Most thinking people will admit that they have doubts when it comes to faith. I was born a Hindu and Hinduism’s easy-breezy style of focusing more on rituals and less on dogma is perfect for the mind taught to trust science when it comes to belief.
Over the years I have described myself as an agnostic, an ugly word that conveys more of a sense of wishy-washyness than a genuine interest in exploring the dimensions of spirituality and faith without blind belief. I have a friend who prefers the term “spiritual”, de-linking herself from the smothering hold of religiosity and creating a strong set of moral values of her own.
I suspect many of us who were born Hindus choose to do that. We are not comfortable in believing in a literal “blue” god or a multi-limbed destroyer, but they serve as useful anchors for a belief system that is personal and customized. We don’t have priests telling us how to think and behave and no compulsory practices that reinforce our Hinduism and this gives us the freedom to create our own morality.
But what can we fence-sitters call ourselves? “Atheists” is too harsh and most of us would be uncomfortable categorically denying the existence of a higher power – we have all had moments when we gasp at the sheer wonder of the world; no one can be unmoved by a look a clear night sky, when the glowing stars make us feel at once minute and universal.
Take a look at the following passage and see if a beautiful term pops out at you. It is from an address by President Obama at a Prayer Breakfast this morning at the White House.
We know too that whatever our differences, there is one law that binds all great religions together. Jesus told us to “love thy neighbor as thyself.” The Torah commands, “That which is hateful to you, do not do to your fellow.” In Islam, there is a hadith that reads “None of you truly believes until he wishes for his brother what he wishes for himself.” And the same is true for Buddhists and Hindus; for followers of Confucius and for humanists. It is, of course, the Golden Rule – the call to love one another; to understand one another; to treat with dignity and respect those with whom we share a brief moment on this Earth.
Yes, I am a humanist. Anybody who believes in the Golden Rule must be.
“Hinduism’s easy-breezy style of focusing more on rituals and less on dogma is perfect for the mind taught to trust science when it comes to belief.”
I couldn’t agree with you more. They mythology behind Hindu gods is so bizarre that it is hard to create a belief system on top of it. A Hindu rational thinker has it easier – he or she can overcome the dogma of ritual easier unlike the dogma of belief, especially if that belief is supported by a single holy book.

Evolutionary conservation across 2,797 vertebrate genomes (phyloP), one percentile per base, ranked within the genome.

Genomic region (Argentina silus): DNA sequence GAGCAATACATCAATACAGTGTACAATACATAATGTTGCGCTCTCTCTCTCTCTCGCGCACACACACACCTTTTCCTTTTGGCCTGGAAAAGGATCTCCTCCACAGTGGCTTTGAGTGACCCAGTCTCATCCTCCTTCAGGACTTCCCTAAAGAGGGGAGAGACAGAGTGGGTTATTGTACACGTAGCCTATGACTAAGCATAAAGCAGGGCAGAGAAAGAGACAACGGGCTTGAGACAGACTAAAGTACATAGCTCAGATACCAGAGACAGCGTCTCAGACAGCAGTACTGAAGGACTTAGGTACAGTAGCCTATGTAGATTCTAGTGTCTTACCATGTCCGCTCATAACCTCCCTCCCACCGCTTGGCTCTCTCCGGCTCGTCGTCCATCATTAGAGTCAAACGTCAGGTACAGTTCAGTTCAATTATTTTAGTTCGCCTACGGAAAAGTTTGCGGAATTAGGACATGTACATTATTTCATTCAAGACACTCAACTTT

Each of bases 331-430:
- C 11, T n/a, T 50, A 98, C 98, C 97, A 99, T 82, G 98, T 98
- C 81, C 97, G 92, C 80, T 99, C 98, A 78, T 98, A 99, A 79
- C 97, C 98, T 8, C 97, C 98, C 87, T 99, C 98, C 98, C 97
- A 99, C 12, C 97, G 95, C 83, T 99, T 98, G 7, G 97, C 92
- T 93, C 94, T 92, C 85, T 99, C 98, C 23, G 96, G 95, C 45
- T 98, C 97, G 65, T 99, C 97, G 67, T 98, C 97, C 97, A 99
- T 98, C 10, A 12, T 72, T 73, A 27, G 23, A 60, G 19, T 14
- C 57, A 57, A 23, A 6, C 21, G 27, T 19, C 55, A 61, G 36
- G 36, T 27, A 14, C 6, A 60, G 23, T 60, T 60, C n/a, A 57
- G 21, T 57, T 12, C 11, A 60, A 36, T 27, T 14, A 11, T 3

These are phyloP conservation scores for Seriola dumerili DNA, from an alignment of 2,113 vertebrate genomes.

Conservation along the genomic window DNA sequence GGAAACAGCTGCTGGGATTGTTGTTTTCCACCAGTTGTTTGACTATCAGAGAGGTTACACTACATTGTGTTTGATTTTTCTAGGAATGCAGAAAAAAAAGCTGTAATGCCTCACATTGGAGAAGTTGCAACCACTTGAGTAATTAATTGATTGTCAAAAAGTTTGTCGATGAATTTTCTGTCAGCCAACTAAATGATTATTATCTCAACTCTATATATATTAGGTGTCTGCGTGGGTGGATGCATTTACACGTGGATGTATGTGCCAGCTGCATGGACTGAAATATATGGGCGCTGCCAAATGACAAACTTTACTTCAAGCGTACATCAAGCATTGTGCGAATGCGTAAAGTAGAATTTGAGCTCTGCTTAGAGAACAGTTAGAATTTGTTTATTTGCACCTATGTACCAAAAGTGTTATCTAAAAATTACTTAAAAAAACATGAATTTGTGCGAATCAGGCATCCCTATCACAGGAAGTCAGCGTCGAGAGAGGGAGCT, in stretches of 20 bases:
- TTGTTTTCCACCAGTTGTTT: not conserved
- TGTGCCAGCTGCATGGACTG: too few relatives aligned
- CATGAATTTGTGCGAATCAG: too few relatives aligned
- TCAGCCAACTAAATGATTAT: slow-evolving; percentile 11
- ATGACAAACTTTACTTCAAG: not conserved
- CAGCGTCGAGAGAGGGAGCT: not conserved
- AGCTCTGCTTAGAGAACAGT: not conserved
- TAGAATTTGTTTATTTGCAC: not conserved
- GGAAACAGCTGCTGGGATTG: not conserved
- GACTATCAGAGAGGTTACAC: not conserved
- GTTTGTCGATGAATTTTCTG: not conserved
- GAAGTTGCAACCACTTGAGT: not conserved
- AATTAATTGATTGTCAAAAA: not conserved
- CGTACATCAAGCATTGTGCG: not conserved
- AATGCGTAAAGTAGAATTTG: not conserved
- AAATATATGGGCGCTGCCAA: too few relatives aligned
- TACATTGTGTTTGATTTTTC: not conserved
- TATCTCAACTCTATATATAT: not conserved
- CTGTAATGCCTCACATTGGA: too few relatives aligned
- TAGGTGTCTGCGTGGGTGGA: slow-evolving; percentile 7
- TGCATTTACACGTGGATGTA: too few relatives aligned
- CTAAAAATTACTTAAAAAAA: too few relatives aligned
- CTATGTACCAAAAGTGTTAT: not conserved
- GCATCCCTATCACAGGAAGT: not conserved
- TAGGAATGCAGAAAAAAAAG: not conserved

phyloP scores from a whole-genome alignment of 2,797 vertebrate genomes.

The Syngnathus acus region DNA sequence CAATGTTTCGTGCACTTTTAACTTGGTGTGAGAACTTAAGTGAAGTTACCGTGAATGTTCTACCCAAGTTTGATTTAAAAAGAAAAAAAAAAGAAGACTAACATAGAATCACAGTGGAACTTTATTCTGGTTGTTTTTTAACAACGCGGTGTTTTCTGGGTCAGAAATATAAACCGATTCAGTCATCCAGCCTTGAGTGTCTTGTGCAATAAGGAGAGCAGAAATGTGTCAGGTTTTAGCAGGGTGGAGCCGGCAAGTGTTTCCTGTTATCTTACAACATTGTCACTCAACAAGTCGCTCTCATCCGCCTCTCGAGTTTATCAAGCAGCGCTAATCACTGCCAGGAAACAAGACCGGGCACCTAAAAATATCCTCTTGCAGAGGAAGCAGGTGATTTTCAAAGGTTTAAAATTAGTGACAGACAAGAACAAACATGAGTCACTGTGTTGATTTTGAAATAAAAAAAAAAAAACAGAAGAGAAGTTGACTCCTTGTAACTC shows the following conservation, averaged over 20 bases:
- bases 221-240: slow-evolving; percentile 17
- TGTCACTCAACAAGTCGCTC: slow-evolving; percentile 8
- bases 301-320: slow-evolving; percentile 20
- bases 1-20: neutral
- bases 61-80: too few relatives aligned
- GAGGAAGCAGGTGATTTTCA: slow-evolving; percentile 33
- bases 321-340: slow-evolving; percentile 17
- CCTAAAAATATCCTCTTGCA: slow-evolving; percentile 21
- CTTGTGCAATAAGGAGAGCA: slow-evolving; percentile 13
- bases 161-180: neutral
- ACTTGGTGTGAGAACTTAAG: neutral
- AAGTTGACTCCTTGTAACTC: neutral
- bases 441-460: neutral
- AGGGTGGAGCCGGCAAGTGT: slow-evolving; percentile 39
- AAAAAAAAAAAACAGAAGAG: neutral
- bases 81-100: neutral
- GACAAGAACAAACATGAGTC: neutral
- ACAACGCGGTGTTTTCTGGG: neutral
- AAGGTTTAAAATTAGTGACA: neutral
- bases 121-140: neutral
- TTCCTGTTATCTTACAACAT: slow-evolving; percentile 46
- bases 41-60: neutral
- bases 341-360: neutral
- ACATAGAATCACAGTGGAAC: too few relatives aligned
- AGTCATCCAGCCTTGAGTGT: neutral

Hinduism, in its diversity of rituals and belief systems is more culture than religion.
Yes, it is a way of life. You can choose how you want to live, within a set of parameters to help you.
That’s a beautiful post, Vidya. I am a Hindu and a believer (though selective) but I would rather be a humanist. Now if somone can come out with a convincing definition of “Spiritual” I will be happy.
Great thought, Rohini. But I wouldn’t want to see the “spirit” going out of it. 😐
How about you don’t put a label on yourself and categorize yourself. I can be anything, I have faces and shades of me that are composed of all of those labels. Refuse to be labelled and refuse to be categorized. This is the nature of being human. This is how you can begin to explore yourself and your freedom. Everything else is entrapment.
So true. But it would be nice to just use one word to describe your beliefs instead of launching into a long explanation when asked the question( and believe me, people do ask.) The other option is to say, “None of your blooming business” but that’s still 4 words too many. 😀
To think of Atheism as a belief system is like thinking of “not collecting stamps” as a hobby.
Atheism is not a belief in the absence of God.
Atheism is an absence of belief in God (or Santa Claus, tooth fairies, Zeus, …)
“Atheism is an absence of belief in God (or Santa Claus, tooth fairies, Zeus, …)” In which case, you recognise there is a God. It is just that you don’t believe in him/her.
@Geeta Our position on God is exactly the same as yours on Santa Claus.
Vidya, enjoyed this piece. While the “call to love one another” is the universal ‘Golden Rule’, which should have naturally aroused a sense of Oneness among all human beings …..the Golden Rule has become the very object of discord….for each ‘religious group claims it’s ‘God’ and His Golden Rule to be superior and therefore beyond concurrence with other Golden Rules!! Vedic knowledge, as far as I know, offers a logical understanding of human connection…versus following the advice of a Master. Assuming “atheism/agnostic etc refer to the absence of an all-powerful, all-controlling mysterious Superbeing, I would count as an atheist too…. but if that Superbeing is the Collective Consciousness/Energy, being atheist would amount to negating my own my existence!
I also wanted to give a shot at defining spirituality for your friend, Rohini…I would guess spirituality is ” living with an understanding of prana…breath (spire) as that which controls the mind; connects all living beings…and is the source of all existence”